According to this last report, the Parliament and the Executive power are the weakest sectors of the French integrity system. For instance, French parliamentarians are the only ones (with their Slovenian colleagues) who do not make their declarations of assets and interests public. Furthermore, even though a register of lobbyists is available at the French Assemblée Nationale, registration only occurs on a voluntary basis, which limits its efficiency (127 lobbyists were registered in March 2011 on the official registers of the French Assemblée Nationale, while the report mentions 9,300 meetings between July 2007 and July 2010 between ministries and lobbyists, concerning around 5,000 organisations represented by more than 16,000 persons).

However, the French public services have received a good grade. The bodies considered as the most honest in France are financial institutions like the French Cour des Comptes (national Court controlling the country's financial situation) and the Chambres Régionales des Comptes (local financial courts). The election review Committees also seem to meet the integrity criteria of the Organisation.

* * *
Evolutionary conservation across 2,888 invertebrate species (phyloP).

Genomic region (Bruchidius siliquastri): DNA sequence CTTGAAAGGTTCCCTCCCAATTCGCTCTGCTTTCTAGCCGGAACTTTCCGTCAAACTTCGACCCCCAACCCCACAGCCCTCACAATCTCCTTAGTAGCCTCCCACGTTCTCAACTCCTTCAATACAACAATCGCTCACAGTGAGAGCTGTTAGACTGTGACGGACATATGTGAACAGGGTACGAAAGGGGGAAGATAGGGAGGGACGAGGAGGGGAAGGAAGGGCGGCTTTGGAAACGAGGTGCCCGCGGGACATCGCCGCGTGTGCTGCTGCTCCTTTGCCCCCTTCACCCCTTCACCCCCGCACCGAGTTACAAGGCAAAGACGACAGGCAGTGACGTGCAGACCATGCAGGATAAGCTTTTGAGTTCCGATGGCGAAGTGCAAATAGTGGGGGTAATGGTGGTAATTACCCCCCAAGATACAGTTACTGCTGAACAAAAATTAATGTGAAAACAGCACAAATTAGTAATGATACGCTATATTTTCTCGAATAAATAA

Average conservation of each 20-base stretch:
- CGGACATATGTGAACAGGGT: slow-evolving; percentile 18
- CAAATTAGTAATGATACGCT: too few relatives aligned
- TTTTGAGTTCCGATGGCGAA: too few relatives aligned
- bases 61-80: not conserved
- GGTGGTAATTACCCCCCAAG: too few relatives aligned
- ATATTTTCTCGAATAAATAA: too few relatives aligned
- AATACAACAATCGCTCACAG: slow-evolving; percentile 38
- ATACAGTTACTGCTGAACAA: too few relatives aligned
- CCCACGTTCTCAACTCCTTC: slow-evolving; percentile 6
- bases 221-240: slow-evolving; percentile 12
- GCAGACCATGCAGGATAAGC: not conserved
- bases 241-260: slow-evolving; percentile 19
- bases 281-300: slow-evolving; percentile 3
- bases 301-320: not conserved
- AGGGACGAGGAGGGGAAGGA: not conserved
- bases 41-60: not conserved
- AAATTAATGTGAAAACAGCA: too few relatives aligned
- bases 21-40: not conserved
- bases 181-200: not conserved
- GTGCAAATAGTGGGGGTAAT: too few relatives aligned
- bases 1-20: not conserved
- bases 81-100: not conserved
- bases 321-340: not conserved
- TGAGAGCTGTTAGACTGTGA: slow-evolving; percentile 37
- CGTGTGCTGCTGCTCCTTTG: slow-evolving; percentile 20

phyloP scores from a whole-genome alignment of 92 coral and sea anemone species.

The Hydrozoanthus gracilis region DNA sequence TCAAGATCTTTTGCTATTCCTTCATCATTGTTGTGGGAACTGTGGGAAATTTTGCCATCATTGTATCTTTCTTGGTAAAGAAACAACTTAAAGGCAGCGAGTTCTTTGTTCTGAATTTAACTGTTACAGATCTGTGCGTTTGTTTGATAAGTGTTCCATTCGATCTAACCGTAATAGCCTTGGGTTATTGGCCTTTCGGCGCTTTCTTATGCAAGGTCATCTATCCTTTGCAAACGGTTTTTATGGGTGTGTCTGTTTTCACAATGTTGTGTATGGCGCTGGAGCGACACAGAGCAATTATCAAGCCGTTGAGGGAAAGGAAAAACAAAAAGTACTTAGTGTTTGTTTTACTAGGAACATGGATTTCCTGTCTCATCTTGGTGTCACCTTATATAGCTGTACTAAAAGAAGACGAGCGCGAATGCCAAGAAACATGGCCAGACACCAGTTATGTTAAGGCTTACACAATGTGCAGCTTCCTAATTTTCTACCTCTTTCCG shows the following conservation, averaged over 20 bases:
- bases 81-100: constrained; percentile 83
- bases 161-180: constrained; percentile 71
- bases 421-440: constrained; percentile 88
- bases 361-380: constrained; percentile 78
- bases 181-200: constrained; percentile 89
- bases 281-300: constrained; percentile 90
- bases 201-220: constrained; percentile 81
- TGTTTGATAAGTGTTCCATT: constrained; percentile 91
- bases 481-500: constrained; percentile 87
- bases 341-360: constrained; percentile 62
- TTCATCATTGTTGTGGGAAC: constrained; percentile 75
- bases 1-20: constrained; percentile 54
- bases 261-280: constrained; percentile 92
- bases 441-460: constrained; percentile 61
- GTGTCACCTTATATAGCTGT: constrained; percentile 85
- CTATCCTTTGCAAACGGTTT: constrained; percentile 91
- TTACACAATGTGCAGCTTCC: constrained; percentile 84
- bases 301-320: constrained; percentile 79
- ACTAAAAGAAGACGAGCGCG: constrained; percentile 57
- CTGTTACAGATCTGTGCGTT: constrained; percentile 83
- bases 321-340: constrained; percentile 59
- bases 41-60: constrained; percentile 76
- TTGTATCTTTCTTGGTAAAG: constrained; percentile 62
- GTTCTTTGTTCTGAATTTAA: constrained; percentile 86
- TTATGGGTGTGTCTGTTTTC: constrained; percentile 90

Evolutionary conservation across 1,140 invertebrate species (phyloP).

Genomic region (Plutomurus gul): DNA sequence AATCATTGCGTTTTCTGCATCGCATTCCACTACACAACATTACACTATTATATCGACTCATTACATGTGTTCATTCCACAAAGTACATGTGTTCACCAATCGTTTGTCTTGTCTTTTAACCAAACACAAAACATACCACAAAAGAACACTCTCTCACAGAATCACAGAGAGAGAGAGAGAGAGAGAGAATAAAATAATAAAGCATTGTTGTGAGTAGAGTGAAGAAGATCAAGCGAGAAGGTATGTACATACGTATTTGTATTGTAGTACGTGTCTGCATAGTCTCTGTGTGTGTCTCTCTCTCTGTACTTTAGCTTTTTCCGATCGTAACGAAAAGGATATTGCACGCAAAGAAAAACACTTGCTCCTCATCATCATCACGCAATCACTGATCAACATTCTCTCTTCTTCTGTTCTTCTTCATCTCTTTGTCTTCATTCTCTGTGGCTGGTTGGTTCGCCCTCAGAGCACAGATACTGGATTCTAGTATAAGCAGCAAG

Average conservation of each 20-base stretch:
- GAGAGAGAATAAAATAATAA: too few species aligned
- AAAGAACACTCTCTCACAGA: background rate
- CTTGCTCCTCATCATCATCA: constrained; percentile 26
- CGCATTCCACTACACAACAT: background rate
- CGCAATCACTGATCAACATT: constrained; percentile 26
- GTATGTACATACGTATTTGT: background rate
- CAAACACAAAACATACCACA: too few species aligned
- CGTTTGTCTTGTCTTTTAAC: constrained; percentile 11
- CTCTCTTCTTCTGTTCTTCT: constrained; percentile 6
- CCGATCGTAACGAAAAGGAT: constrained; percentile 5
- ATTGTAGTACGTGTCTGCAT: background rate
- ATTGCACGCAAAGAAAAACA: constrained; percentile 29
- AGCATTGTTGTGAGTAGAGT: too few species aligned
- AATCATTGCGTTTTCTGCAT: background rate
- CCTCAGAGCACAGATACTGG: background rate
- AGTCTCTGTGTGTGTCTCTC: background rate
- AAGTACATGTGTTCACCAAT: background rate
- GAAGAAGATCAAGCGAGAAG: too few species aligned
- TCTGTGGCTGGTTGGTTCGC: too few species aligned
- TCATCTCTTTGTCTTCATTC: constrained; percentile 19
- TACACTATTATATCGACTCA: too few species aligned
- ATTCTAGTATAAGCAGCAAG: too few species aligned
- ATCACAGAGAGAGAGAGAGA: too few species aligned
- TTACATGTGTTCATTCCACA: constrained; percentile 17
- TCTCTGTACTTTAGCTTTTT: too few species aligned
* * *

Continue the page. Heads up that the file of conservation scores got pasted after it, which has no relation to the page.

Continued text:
The latter has thus pleaded in favour of the improvement of the transparency of lobbying activities, of the parliamentary integrity mechanisms, of access to information, of the transparency of public procurements and of the protection of whistle-blowers.


Finally, the Organisation has insinuated that it expects the new French Government to implement the undertakings publicly taken by François Hollande during the presidential campaign, notably concerning the ban of the plurality of offices for Members of Parliaments, the extension of the period of ineligibility to 10 years for the elected representatives convicted of corruption and the publication of the declarations of interests of the Members of Parliaments.

Moreover, it ought to be noted that a criminal sentence for corruption of foreign public officials, which is an extremely rare event in France, has just been handed down against a big French company. By judgment of 5 September 2012, the Paris Criminal Court thus ordered a company in the aviation and defence industry, as legal entity, to pay a fine of 500,000 Euros as a consequence of the corruption of members of the Government of Nigeria to win a public procurement contract of approximately 170 million Euros. This judgment has been appealed. The two executives of the company, also prosecuted for the same facts, have been discharged.